Roethlisberger's patience with Haley will likely be tested as the Steelers head into the full swing of their offseason program and then, later, into minicamps and training camp itself. More changes befell the offense in the past few months, with Roethlisberger's primary deep-passing target, Mike Wallace, heading to the Miami Dolphins in free agency, Heath Miller still recovering from a massive, Week 16 knee injury and the drafting of running back Le'Veon Bell and receiver Markus Wheaton in April.
More than ever, Roethlisberger will be required to step up and take a legitimate leadership role on the offense, rather than allowing the defensive veterans to take up that mantle. At the same time, he must fully buy into Haley's system and continue to excel in it, even if in some ways it's like forcing a square peg into a round hole.
Because there are so many new and young players primed to have major roles in the Steelers offense this year, the pressure is actually a bit lower on Roethlisberger than it would have been without all these changes. That buys him a bit of time and gives him somewhat of a pass in 2013, making it less of a "do-or-die" season for him; however, that doesn't change the fact that he still must "do" this year if he's going to remain a Steeler for the rest of his career, whether that comes in 2016 when he's a free agent, earlier, or later.
The fact also remains that the Steelers aren't comfortable with having a poor season—and considering their win-loss records in the Roethlisberger era, 2012's 8-8 finish can be called "poor."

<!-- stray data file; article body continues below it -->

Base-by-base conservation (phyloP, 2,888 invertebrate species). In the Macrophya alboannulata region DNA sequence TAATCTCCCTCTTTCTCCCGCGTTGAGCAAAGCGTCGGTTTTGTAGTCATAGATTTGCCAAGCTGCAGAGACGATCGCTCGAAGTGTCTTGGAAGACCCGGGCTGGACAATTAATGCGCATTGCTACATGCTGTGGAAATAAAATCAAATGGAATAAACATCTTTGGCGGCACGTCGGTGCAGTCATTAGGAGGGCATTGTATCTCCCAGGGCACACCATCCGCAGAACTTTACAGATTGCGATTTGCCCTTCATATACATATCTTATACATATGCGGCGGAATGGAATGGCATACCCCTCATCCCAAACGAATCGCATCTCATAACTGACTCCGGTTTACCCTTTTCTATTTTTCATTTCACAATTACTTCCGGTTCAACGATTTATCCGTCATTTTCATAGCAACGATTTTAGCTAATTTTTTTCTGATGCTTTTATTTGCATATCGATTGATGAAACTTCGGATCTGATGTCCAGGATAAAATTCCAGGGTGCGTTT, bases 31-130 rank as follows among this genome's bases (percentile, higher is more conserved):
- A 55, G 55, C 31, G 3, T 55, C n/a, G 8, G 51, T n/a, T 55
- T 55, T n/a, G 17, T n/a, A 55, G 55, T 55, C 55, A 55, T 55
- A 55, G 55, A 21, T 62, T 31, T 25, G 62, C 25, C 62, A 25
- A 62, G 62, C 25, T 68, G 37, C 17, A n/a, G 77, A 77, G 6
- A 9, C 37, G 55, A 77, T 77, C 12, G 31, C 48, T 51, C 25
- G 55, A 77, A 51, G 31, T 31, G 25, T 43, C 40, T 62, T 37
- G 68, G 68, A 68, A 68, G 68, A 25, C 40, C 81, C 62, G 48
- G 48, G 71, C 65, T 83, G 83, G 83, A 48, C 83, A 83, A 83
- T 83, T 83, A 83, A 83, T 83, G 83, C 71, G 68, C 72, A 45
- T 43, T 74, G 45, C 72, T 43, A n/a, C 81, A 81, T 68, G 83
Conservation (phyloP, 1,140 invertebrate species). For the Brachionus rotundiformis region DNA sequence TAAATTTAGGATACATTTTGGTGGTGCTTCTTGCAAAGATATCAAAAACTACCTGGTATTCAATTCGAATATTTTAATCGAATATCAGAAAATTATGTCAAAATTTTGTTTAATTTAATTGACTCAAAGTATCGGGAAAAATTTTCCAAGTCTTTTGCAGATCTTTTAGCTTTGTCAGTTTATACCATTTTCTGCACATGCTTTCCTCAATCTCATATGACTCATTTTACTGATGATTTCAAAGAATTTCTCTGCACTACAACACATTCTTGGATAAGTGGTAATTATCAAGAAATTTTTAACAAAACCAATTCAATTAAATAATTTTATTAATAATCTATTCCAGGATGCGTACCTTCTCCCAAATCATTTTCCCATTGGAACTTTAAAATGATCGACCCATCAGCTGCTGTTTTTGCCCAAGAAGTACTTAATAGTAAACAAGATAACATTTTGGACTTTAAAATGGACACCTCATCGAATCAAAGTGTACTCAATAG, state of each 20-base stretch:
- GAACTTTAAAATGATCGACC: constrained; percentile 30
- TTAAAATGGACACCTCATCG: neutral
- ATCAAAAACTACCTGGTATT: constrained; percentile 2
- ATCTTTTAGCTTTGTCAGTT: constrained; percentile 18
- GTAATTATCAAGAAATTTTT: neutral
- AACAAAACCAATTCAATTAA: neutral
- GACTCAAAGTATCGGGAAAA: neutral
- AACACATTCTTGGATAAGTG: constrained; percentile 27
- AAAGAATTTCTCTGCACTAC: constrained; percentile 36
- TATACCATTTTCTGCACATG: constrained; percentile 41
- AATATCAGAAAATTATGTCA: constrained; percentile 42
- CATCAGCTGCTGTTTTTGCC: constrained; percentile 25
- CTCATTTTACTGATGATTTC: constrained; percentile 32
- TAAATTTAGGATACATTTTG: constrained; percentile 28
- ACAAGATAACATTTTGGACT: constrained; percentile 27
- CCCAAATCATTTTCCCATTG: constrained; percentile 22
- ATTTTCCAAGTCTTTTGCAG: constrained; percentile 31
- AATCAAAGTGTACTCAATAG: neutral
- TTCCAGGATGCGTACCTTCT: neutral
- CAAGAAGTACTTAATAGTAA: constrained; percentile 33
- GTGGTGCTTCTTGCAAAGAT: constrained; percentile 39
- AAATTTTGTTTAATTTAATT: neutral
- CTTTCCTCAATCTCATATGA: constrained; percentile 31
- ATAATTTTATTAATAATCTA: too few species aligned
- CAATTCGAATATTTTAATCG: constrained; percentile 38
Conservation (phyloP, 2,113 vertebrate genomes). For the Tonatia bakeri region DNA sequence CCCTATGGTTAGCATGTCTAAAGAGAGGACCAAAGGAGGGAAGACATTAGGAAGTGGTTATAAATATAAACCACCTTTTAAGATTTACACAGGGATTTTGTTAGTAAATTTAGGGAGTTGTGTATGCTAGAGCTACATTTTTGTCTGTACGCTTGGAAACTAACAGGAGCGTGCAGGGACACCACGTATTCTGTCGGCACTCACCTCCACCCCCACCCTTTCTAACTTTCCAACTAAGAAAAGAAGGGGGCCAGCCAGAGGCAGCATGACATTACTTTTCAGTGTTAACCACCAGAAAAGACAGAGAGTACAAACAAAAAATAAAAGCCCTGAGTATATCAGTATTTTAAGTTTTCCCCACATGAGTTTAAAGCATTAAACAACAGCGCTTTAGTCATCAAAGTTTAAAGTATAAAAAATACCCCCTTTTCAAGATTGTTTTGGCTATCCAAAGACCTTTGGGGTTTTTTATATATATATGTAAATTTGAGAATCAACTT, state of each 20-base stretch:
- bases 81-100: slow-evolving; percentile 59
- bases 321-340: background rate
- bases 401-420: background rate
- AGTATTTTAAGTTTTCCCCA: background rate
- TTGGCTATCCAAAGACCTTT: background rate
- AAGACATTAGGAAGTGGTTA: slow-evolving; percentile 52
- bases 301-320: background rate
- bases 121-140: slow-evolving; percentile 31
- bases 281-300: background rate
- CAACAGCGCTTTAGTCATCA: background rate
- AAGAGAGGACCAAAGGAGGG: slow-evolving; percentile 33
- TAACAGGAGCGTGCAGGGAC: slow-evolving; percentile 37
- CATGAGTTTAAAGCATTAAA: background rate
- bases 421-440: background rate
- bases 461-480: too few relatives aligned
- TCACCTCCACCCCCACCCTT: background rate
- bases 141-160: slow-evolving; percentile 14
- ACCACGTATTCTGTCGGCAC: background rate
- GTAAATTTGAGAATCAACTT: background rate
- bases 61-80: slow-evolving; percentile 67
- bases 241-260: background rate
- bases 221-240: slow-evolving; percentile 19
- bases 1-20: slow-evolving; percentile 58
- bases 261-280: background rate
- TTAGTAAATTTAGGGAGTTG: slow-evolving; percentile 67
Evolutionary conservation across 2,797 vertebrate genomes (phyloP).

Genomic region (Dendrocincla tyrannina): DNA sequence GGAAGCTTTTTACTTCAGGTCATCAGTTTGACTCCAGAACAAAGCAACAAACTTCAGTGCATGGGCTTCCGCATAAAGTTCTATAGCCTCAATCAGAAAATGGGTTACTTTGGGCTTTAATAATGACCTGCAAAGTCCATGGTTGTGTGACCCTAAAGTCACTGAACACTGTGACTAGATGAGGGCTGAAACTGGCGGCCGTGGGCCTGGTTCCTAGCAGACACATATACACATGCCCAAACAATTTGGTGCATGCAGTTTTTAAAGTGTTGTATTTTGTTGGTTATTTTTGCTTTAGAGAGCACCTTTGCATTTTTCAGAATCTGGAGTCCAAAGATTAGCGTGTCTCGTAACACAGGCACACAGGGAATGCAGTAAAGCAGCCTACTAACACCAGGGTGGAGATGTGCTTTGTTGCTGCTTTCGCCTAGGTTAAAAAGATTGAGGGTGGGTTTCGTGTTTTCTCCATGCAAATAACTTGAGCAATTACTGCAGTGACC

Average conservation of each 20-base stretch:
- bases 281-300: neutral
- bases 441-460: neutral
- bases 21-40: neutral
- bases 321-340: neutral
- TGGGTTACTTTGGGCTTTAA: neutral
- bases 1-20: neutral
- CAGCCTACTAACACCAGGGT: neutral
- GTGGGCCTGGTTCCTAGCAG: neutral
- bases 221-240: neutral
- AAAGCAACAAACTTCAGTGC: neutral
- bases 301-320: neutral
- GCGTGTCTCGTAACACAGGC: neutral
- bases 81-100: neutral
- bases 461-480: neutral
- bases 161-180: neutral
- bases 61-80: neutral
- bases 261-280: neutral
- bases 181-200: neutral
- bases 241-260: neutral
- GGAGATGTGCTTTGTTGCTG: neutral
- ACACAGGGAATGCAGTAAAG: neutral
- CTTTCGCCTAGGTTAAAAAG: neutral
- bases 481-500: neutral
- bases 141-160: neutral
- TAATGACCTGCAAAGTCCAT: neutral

While Roethlisberger isn't directly to blame for that—the rib and shoulder injury that forced him out for three weeks was in certain ways preventable (don't take that hit) and not (it was a freakish injury on what appeared to be a standard hit)—clearly the Steelers are a far better team when their starting quarterback is on the field.
If he cannot stay healthy, and if those missed games cost them wins, then more attention may be paid to the starting position and Roethlisberger's future when it comes to playing it. After all, what good to a team is even the NFL's best player if he's not on the field?
Roethlisberger's time in Pittsburgh isn't up, but to assure him long-term job security by way of a contract extension, certain things are likely being expected of him this year, such as a greater confidence in Haley's offense, an ability to lead the young offensive players around him and an ability to value his health over his willingness to take hit after hit.
While Roethlisberger's 2013 performance will weigh heavily on his ability to get another lucrative deal out of the Steelers, he's not heading into "do-or-die" territory just yet. That will come in 2014, if for some reason he falls to injury yet again this year, takes a step back or if the Steelers again come away with a .500 record or worse.